Thankful November

Thankful November – Wildcats

Collage of 2021 photos

“The mountains were beautiful. Cold, crystal springs cascaded down the slopes. We got our water from one several yards away from the house. Countless trips were made to it everyday. One evening at dusk, Wilma took a bucket and started for water. Unknown to her, the water had attracted something else too. Just above the spring, two golden eyes glared at her, watching every move. A wildcat crouched low to the ground, ready to spring when she came close enough. Wilma could feel the intensity of the gaze before she saw the cat. She froze for a second as the golden eyes narrowed. She dropped the bucket and ran toward the house. She didn’t look back to see if the cat was coming. Her eyes were on the crossties. If she missed one and fell, the cat would be on her in a minute. The door flew open and a white-faced ghost of a child collapsed on the floor. Fred took his rifle and went back to the spring, but the cat was gone. “

—Florence Cope Bush – “Dorie Woman of the Mountains”

Today’s Thankful November is a used copy of “Dorie Woman of the Mountains.” It’s one of my favorite books. To be entered in the giveaway leave a comment on this post. *Giveaway ends December 1, 2021.

Last night’s video: Mountain Path 15.


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  • Reply
    November 28, 2021 at 9:11 pm

    Oh my, how this brought back memories of my sister and I walking home from grandma’s house just as darkness was falling. We were already worried that we would be scolded for staying too late, but what happened next just about scared us to death. As we rounded the gravel road out of the hollow, we heard a loud shrieking sound, that sounded just like a woman screaming. We both looked to see a black panther sitting near the barn, then quickly running as fast as we could to get to our house. My dad grabbed the flashlight and gun and off he went after the cat. Dad and grandpa only found some black hair caught on the barbed wire. What a scary but fascinating experience my sister & I shared that we have never forgotten. Thanks for reminding me.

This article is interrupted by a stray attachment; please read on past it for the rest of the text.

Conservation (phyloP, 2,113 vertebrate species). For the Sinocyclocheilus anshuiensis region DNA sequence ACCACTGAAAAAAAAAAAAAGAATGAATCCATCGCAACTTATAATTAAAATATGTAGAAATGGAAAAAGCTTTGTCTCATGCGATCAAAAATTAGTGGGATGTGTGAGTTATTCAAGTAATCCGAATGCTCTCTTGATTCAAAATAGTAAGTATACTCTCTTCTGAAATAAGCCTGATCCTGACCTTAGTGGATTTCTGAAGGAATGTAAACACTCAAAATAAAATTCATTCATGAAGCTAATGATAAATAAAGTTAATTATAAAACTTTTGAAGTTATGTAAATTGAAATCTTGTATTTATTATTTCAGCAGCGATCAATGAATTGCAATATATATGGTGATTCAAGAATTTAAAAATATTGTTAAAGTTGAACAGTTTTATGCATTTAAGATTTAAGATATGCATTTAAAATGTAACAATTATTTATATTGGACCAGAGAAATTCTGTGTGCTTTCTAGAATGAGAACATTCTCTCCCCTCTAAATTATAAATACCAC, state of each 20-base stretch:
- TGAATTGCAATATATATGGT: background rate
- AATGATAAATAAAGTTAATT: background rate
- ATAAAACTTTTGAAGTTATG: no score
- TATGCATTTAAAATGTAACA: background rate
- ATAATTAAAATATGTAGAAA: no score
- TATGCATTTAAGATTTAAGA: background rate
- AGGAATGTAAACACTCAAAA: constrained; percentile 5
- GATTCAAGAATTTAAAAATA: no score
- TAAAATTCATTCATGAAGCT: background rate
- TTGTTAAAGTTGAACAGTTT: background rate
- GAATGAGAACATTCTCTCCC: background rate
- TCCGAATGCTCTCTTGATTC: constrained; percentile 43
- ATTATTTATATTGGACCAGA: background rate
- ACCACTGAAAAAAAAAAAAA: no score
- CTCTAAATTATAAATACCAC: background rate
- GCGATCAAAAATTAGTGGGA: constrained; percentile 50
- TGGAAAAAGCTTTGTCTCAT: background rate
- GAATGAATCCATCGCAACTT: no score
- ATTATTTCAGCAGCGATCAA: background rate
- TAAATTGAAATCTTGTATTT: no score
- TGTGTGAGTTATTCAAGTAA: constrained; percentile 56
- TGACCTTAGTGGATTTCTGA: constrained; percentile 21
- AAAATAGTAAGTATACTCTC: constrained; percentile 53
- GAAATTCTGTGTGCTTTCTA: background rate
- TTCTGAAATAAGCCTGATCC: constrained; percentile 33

• Reply
    Philip D Mundy
    November 28, 2021 at 8:41 am

    Hope it’s not too late to get entered in the drawing for this book, I would really like to read this book, sounds very interesting.
    Really enjoy your posts each morning and hope everyone had a Happy Thanksgiving.

  • Reply
    November 28, 2021 at 12:51 am

    This sounds like a wonderful book. I’d sure love to read it!

  • Reply
    Ed Ammons
    November 27, 2021 at 10:28 pm

    I think a lot of big cat sightings and hainted tales were authored by moonshiners who wanted to deter prying eyes from their secret locations. They say a painters cry sounds like a woman screaming. Maybe those horrowing screams were Mrs. Moonshiner or one of the girls. Yodel-ay-hee-hoo!

  • Reply
    Ed Ammons
    November 27, 2021 at 9:46 pm

    Just north of Wiggins Creek is another stream called Painter Branch. Now then the road that follows the stream is called Panther Branch Road. I have never understood the dissimilarity in the naming unless the namer of the road had gone and got hisself edumicated and was attempting to right horrible wrong perpetrated on us oh so many years ago. Personally I believe the wrong is the right. A painter is a dangerous big cat that can rip your heart out with one swipe of it’s razor sharp claws. A Panther is a sissy boy in black tights chasing a funny looking ball of a thing around a big field with numbers and marks painted right on the ground. I’ve never understood a game where you start at zero and work your way up to fifty, the biggest number on the field, then keep going until you are at zero again. But, I am just a country boy.

  • Reply
    November 27, 2021 at 9:46 pm

    That poor girl must have had nightmares about that for years. Bet she didn’t go to the spring alone again.

  • Reply
    Ron Bass
    November 27, 2021 at 8:18 pm

    You are giving me great ideas for Christmas presents with these excerpts .

  • Reply